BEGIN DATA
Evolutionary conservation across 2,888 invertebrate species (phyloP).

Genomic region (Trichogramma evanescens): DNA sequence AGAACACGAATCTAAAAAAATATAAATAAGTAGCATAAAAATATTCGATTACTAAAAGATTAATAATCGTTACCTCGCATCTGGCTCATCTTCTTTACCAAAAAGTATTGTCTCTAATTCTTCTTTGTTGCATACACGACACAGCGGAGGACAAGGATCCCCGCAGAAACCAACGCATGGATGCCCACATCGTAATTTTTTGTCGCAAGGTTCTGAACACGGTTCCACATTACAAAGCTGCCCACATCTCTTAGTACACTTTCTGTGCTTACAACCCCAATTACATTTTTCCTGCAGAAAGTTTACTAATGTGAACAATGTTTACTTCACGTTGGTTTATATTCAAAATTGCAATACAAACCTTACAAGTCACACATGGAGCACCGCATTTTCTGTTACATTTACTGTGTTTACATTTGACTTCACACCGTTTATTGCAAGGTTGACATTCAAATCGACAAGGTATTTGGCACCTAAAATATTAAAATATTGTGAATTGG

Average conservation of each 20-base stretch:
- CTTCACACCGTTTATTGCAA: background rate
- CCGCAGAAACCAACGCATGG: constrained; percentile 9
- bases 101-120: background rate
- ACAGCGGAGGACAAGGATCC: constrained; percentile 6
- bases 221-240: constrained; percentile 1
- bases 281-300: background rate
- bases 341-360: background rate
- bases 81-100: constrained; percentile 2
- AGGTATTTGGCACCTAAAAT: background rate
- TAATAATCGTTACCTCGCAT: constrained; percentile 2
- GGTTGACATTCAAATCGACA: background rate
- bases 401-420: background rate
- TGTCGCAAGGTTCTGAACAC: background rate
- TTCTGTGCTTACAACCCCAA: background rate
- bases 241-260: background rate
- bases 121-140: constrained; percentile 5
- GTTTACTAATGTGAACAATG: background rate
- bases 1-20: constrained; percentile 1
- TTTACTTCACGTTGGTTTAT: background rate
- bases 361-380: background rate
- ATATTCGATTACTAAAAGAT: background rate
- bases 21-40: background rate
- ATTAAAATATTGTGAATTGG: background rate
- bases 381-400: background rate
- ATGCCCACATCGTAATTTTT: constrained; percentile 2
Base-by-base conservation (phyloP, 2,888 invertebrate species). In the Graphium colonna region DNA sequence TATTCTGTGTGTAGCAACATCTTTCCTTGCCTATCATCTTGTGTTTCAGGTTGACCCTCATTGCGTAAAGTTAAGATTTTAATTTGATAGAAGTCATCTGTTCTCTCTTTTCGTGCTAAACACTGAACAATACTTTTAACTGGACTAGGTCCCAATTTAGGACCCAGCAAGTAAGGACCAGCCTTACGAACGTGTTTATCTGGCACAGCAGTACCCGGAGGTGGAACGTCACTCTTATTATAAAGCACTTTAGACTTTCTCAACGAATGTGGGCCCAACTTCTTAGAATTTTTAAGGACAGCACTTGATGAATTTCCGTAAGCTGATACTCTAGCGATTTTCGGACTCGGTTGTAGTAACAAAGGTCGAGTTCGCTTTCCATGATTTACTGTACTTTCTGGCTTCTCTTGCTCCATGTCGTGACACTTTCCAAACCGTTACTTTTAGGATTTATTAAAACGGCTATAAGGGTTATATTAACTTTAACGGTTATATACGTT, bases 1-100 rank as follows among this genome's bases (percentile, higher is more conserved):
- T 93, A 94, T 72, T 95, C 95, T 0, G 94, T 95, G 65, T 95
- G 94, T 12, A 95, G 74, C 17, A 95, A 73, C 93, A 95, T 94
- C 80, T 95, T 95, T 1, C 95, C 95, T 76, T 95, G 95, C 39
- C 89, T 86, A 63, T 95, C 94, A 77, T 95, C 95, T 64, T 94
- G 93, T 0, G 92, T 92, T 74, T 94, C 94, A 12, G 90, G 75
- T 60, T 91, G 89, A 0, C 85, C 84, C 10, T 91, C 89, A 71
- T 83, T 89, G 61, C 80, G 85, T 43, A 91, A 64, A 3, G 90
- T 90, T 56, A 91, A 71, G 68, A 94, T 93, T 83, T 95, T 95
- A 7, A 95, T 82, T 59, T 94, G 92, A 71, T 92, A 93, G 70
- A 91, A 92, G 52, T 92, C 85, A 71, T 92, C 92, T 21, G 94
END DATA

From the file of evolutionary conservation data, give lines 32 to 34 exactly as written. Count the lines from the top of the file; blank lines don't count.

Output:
- C 80, T 95, T 95, T 1, C 95, C 95, T 76, T 95, G 95, C 39
- C 89, T 86, A 63, T 95, C 94, A 77, T 95, C 95, T 64, T 94
- G 93, T 0, G 92, T 92, T 74, T 94, C 94, A 12, G 90, G 75